As is typical in the tech industry, much is built around hype and blowing up things very big before they are ready or even real. My experience during the dotcom boom and bust was very much around this reality. We had the creation of Application Service Providers, who provided applications that resided in a data center and not on premise. It was an early version of what we today call the cloud. It was early and there were a lot of things not ready for prime time. What the dotcom boom did do was lay the infrastructure for today’s world-wide web experiences. We were laying down fiber all over the planet and coming up with new ways of accessing content on the web via technologies like DSL and the cable modem. Prior to that we were all dialing in via a modem and waiting for content as it slowly made its way to our PC or laptop. As Tom Friedman stated in “The World is Flat” we created an infrastructure where everyone could ride for free. We did have mobile phones that could access the web, but these experience via a Windows Phone or RIM Blackberry would be best stated as painful in a comical sort of way. However do to the “pain” we suffered we laid the foundation for today’s mobile society and providing our services in the cloud .
The tech industry is an industry that never sleeps, it always moves forward rarely reflective of its past. Now we are hearing a new buzzword called, “the internet of things”. Companies are lining up and starting to talk about this new movement in the economy. Noted author and futurist, Jeremy Rifkin, discusses it prominently in his recent book, “The Zero Margin Cost Society”. The concept of IoT ties nicely into another current trend, Big Data. So what is it? For a long time now our computing experience has been tied to our devices, the PC, Laptop, Tablet and the Smartphone. What we are discussing now is all the other devices on the planet that we can build and deploy software on so they can communicate and provide us data. It can and will be everything from your household appliances and furniture. If it is man-made it can be tied into the Internet. the most important thing being is we have the ability to connect everything. And for everything we connect we have but one simple question, “what is it doing”.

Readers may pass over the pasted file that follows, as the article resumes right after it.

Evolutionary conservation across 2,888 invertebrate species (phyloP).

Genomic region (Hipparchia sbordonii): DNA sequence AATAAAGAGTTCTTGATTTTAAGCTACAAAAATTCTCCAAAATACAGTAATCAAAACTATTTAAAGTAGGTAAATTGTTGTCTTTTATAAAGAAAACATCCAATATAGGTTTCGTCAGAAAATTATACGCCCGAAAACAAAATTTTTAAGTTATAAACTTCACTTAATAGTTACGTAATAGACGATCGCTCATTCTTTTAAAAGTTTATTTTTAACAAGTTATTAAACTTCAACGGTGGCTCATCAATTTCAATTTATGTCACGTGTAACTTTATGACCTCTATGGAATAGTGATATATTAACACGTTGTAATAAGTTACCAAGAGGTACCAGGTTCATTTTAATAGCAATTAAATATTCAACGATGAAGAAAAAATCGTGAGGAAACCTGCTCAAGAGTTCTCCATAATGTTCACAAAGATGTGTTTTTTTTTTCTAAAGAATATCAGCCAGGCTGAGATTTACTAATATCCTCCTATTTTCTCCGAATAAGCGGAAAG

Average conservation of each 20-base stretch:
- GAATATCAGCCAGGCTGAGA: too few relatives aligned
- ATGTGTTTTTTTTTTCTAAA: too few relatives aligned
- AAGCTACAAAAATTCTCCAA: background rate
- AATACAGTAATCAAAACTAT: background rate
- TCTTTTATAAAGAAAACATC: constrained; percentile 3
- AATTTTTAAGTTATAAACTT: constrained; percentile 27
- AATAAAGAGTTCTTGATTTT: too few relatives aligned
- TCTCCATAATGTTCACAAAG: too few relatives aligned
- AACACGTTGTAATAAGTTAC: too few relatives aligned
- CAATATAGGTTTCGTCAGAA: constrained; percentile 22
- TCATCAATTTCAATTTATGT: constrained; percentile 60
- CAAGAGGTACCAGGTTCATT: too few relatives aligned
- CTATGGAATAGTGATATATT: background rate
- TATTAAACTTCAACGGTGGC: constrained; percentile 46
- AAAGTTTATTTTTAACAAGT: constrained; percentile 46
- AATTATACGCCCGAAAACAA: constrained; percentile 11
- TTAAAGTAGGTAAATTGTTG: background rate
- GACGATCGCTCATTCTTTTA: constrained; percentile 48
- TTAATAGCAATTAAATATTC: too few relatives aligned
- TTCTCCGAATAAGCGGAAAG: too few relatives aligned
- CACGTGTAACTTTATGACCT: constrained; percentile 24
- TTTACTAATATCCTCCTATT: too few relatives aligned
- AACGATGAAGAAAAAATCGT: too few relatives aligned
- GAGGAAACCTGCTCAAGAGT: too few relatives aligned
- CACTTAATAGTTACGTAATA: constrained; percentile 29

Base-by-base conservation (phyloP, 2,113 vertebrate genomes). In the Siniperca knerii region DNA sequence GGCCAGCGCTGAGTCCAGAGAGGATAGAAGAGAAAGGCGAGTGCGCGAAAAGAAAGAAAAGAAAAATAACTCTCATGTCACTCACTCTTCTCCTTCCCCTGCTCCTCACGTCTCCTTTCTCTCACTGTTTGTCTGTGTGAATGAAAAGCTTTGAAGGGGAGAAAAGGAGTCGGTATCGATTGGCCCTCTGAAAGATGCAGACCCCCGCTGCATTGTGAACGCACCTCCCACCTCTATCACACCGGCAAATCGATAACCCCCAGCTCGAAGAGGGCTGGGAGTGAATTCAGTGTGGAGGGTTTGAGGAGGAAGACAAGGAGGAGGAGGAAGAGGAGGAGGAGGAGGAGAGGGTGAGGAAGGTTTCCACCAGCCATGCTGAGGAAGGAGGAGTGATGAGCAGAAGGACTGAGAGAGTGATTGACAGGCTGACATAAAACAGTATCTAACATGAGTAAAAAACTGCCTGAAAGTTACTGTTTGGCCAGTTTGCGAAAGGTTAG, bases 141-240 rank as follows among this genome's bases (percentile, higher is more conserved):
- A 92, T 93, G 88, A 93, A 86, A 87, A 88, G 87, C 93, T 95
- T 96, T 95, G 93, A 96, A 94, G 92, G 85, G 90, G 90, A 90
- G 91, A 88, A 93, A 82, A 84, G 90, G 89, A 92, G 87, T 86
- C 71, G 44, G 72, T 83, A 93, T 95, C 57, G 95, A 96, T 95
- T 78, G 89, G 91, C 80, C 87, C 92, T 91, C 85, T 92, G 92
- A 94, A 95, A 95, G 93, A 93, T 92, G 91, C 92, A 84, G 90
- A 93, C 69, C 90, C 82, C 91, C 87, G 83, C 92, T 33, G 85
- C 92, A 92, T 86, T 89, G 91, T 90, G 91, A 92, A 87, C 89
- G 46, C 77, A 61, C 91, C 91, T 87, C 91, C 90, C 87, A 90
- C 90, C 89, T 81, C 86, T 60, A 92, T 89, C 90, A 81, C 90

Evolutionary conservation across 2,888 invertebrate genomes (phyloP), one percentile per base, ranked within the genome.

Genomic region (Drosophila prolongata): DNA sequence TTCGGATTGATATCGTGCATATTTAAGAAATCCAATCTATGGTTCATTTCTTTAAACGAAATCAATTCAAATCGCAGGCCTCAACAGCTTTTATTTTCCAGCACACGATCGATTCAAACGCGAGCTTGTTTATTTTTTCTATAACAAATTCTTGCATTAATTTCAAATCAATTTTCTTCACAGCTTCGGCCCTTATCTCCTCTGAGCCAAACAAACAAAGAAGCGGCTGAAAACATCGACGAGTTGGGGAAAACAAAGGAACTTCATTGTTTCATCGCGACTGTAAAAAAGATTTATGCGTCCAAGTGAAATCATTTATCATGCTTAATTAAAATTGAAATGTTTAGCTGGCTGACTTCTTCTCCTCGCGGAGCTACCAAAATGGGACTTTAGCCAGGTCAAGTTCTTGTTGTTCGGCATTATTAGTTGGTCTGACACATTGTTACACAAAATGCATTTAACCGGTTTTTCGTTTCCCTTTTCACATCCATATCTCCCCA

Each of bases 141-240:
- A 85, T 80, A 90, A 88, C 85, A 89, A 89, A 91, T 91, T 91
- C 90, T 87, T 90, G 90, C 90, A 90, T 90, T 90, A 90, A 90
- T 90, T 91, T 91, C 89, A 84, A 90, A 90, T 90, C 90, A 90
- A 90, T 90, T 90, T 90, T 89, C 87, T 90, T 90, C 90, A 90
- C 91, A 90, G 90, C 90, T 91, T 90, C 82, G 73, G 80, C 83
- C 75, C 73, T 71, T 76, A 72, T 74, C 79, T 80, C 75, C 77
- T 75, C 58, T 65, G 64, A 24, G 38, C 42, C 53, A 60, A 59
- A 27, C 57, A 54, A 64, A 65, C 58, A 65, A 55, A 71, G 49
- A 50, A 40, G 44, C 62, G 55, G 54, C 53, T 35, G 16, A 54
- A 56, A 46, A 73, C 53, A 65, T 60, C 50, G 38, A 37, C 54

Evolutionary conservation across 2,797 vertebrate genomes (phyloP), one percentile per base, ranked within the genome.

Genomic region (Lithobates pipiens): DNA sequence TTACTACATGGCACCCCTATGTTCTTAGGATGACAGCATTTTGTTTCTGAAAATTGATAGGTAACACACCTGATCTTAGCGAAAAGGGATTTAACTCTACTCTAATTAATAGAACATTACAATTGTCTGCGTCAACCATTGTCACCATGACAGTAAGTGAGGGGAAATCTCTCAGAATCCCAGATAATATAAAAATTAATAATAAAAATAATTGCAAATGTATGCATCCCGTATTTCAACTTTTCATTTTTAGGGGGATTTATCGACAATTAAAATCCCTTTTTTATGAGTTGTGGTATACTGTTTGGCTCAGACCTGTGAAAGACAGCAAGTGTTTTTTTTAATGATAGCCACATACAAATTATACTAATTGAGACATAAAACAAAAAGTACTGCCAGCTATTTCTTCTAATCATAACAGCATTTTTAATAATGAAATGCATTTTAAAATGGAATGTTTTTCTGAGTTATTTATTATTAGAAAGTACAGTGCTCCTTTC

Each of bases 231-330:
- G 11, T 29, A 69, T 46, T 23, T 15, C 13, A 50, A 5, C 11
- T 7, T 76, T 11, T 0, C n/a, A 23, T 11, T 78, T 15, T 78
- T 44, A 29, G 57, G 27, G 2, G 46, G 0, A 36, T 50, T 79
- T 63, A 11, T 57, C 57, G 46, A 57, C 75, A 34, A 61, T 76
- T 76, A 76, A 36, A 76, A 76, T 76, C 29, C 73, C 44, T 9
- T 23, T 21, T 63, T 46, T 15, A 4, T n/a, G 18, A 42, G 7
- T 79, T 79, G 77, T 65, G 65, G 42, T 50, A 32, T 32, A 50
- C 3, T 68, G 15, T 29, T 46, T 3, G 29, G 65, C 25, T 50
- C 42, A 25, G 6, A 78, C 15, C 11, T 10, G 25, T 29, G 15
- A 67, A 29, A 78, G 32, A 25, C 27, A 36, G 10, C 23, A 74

If you think about this for a moment you can quickly surmise that every man-made and living thing is a container of information. The walls of your house have frames built with wood or metal. They have measurements. Some use screws some use nails. What type of nails? What type of screws? They may have plumbing or electrical wiring. Are you running a network through the wall? Phone lines? Cable? If a rat chews through your cable how will you know? Through the magic of software that will all be known. Through Big Data it will be analyzed. What is analyzed can be acted upon. It is pretty powerful stuff. The internet just passed a yottabyte of data, but when you think of the billions of devices the amount of data will grow 2 fold? 10 fold? We will be know so many things about everything around us in ways we have never known as possible before. We may even answer the age-old question,”if a tree falls in a forest and no one is around does it make a sound?”
A good example of IoT will be the advent of driver-less cars. This has been changing for a long time now as the car moves from being a vehicle to a digital platform. However it is becoming clear that the network will move from fiber to pavement. Our roads will be a giant network topology, capturing data from everyone and everything that decided to move across the paved network. If you think about maps in general they are simply network diagrams, you just have to rethink what you know as physical and start thinking of it as digital. The network will monitor car speeds and keep speeds within legal limits. No more police officers to stop you for speeding. No more photo tickets, since none of us will be technically driving the vehicle as it will simply be a programmed and connected platform, part of the great paved network. Beyond IoT, who knows, maybe we will not even need pavement anymore.
As robotics improves and it makes all these devices mobile, we will be able to collect data from these new robotic devices, like a lawnmower and learn where we are working well and where we are falling short. It will give us the ability to modify and improve mobile machines in ways that traditionally required us to go to the nearest repair shops and pick up in two weeks. Machine Learning will take on a whole new meaning in IoT. It will replace mundane day t day tasks and displace low-end workers from their jobs as they will no longer be needed. For all the high school kids looking for summer jobs mowing lawns, you will need to find a new source of income (asking mom or dad for money is not allowed). If all motion devices become connected and are robotic how much data will be collected and acted upon? The scenarios are to plentiful to consider here, but with little imagination we can all begin to sense the IoT future
In the end the Internet of Things and Big Data are the same thing. Via IoT we will collect information from every man-made device and every living organism. The data collected will be sliced and diced and turned into something actionable. We will be able to this with speed and decision-making time will be reduced. The world will evolve quicker and the benefit to the human race will be greater. Such power comes with enormous responsibility. When we have these big shifts it creates new opportunities both for the good seminarian and the common criminal. With each wave the wave seems to become bigger, leading to bigger shifts in how mankind lives and operates, Before we had little Tidal waves now we will move to enormous tidal waves. The wave will either lift us to new highs or crush us with an enormous crash delivering us from earth to a non-existent life.
Good Night and Good Luck
Hans Henrik Hoffmann May 8, 2015